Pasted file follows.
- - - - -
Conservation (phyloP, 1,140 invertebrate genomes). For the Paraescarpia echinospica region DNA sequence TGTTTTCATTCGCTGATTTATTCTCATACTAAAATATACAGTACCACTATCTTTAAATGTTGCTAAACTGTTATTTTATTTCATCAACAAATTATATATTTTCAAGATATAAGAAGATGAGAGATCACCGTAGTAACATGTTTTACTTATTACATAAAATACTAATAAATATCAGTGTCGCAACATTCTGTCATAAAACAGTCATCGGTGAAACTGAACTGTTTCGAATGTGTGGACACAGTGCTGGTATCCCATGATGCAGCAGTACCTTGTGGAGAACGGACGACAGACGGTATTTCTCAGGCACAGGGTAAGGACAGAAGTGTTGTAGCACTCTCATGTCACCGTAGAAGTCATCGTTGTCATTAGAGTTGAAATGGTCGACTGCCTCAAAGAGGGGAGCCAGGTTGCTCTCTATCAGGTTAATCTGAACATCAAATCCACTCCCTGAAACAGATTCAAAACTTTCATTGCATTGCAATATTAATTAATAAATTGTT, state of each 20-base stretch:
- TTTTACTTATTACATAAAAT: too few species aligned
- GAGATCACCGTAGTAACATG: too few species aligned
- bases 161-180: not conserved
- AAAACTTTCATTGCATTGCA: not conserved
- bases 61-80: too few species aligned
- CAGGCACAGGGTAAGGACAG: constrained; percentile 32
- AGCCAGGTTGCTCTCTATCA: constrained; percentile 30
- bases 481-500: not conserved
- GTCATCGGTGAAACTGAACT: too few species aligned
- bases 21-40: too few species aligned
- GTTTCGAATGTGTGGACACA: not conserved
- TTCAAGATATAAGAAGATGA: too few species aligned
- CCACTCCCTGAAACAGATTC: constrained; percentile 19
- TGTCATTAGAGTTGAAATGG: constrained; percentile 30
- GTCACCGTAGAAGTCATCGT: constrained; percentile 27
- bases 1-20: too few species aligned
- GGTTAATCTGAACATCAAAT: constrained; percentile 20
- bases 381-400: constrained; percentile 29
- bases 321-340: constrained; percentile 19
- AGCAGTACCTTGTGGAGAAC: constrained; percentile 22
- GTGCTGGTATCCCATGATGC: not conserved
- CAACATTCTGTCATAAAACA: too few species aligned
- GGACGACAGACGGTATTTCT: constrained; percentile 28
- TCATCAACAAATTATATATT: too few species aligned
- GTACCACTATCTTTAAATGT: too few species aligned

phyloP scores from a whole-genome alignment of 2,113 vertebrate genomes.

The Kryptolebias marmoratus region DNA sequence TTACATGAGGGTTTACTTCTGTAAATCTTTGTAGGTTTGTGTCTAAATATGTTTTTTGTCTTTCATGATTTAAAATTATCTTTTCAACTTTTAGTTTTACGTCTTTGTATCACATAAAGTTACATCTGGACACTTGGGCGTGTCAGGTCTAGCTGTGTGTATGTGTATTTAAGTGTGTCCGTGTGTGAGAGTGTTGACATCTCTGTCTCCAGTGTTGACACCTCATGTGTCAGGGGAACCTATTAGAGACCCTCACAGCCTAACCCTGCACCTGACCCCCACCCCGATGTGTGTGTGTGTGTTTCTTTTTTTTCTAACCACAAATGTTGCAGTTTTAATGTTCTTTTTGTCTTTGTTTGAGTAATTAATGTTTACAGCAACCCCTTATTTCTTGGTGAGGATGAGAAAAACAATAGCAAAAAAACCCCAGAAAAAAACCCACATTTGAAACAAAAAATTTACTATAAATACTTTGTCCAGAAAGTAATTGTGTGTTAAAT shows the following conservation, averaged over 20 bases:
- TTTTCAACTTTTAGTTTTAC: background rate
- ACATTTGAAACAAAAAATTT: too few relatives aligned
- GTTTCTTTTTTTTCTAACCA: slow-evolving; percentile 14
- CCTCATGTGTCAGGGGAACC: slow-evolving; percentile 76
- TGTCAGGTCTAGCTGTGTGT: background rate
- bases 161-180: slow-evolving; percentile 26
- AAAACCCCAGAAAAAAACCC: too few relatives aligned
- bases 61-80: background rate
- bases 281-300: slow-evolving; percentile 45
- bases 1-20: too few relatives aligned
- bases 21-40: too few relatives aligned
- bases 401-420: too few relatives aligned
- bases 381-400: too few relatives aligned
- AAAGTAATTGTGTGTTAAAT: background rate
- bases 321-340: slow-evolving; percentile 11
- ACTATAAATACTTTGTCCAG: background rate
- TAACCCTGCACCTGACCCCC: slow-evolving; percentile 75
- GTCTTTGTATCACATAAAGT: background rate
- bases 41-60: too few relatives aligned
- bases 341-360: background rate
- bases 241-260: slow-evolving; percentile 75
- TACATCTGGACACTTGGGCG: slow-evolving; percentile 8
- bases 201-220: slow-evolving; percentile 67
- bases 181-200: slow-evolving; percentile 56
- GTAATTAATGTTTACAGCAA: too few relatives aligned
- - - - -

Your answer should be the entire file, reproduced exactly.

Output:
Conservation (phyloP, 1,140 invertebrate genomes). For the Paraescarpia echinospica region DNA sequence TGTTTTCATTCGCTGATTTATTCTCATACTAAAATATACAGTACCACTATCTTTAAATGTTGCTAAACTGTTATTTTATTTCATCAACAAATTATATATTTTCAAGATATAAGAAGATGAGAGATCACCGTAGTAACATGTTTTACTTATTACATAAAATACTAATAAATATCAGTGTCGCAACATTCTGTCATAAAACAGTCATCGGTGAAACTGAACTGTTTCGAATGTGTGGACACAGTGCTGGTATCCCATGATGCAGCAGTACCTTGTGGAGAACGGACGACAGACGGTATTTCTCAGGCACAGGGTAAGGACAGAAGTGTTGTAGCACTCTCATGTCACCGTAGAAGTCATCGTTGTCATTAGAGTTGAAATGGTCGACTGCCTCAAAGAGGGGAGCCAGGTTGCTCTCTATCAGGTTAATCTGAACATCAAATCCACTCCCTGAAACAGATTCAAAACTTTCATTGCATTGCAATATTAATTAATAAATTGTT, state of each 20-base stretch:
- TTTTACTTATTACATAAAAT: too few species aligned
- GAGATCACCGTAGTAACATG: too few species aligned
- bases 161-180: not conserved
- AAAACTTTCATTGCATTGCA: not conserved
- bases 61-80: too few species aligned
- CAGGCACAGGGTAAGGACAG: constrained; percentile 32
- AGCCAGGTTGCTCTCTATCA: constrained; percentile 30
- bases 481-500: not conserved
- GTCATCGGTGAAACTGAACT: too few species aligned
- bases 21-40: too few species aligned
- GTTTCGAATGTGTGGACACA: not conserved
- TTCAAGATATAAGAAGATGA: too few species aligned
- CCACTCCCTGAAACAGATTC: constrained; percentile 19
- TGTCATTAGAGTTGAAATGG: constrained; percentile 30
- GTCACCGTAGAAGTCATCGT: constrained; percentile 27
- bases 1-20: too few species aligned
- GGTTAATCTGAACATCAAAT: constrained; percentile 20
- bases 381-400: constrained; percentile 29
- bases 321-340: constrained; percentile 19
- AGCAGTACCTTGTGGAGAAC: constrained; percentile 22
- GTGCTGGTATCCCATGATGC: not conserved
- CAACATTCTGTCATAAAACA: too few species aligned
- GGACGACAGACGGTATTTCT: constrained; percentile 28
- TCATCAACAAATTATATATT: too few species aligned
- GTACCACTATCTTTAAATGT: too few species aligned

phyloP scores from a whole-genome alignment of 2,113 vertebrate genomes.

The Kryptolebias marmoratus region DNA sequence TTACATGAGGGTTTACTTCTGTAAATCTTTGTAGGTTTGTGTCTAAATATGTTTTTTGTCTTTCATGATTTAAAATTATCTTTTCAACTTTTAGTTTTACGTCTTTGTATCACATAAAGTTACATCTGGACACTTGGGCGTGTCAGGTCTAGCTGTGTGTATGTGTATTTAAGTGTGTCCGTGTGTGAGAGTGTTGACATCTCTGTCTCCAGTGTTGACACCTCATGTGTCAGGGGAACCTATTAGAGACCCTCACAGCCTAACCCTGCACCTGACCCCCACCCCGATGTGTGTGTGTGTGTTTCTTTTTTTTCTAACCACAAATGTTGCAGTTTTAATGTTCTTTTTGTCTTTGTTTGAGTAATTAATGTTTACAGCAACCCCTTATTTCTTGGTGAGGATGAGAAAAACAATAGCAAAAAAACCCCAGAAAAAAACCCACATTTGAAACAAAAAATTTACTATAAATACTTTGTCCAGAAAGTAATTGTGTGTTAAAT shows the following conservation, averaged over 20 bases:
- TTTTCAACTTTTAGTTTTAC: background rate
- ACATTTGAAACAAAAAATTT: too few relatives aligned
- GTTTCTTTTTTTTCTAACCA: slow-evolving; percentile 14
- CCTCATGTGTCAGGGGAACC: slow-evolving; percentile 76
- TGTCAGGTCTAGCTGTGTGT: background rate
- bases 161-180: slow-evolving; percentile 26
- AAAACCCCAGAAAAAAACCC: too few relatives aligned
- bases 61-80: background rate
- bases 281-300: slow-evolving; percentile 45
- bases 1-20: too few relatives aligned
- bases 21-40: too few relatives aligned
- bases 401-420: too few relatives aligned
- bases 381-400: too few relatives aligned
- AAAGTAATTGTGTGTTAAAT: background rate
- bases 321-340: slow-evolving; percentile 11
- ACTATAAATACTTTGTCCAG: background rate
- TAACCCTGCACCTGACCCCC: slow-evolving; percentile 75
- GTCTTTGTATCACATAAAGT: background rate
- bases 41-60: too few relatives aligned
- bases 341-360: background rate
- bases 241-260: slow-evolving; percentile 75
- TACATCTGGACACTTGGGCG: slow-evolving; percentile 8
- bases 201-220: slow-evolving; percentile 67
- bases 181-200: slow-evolving; percentile 56
- GTAATTAATGTTTACAGCAA: too few relatives aligned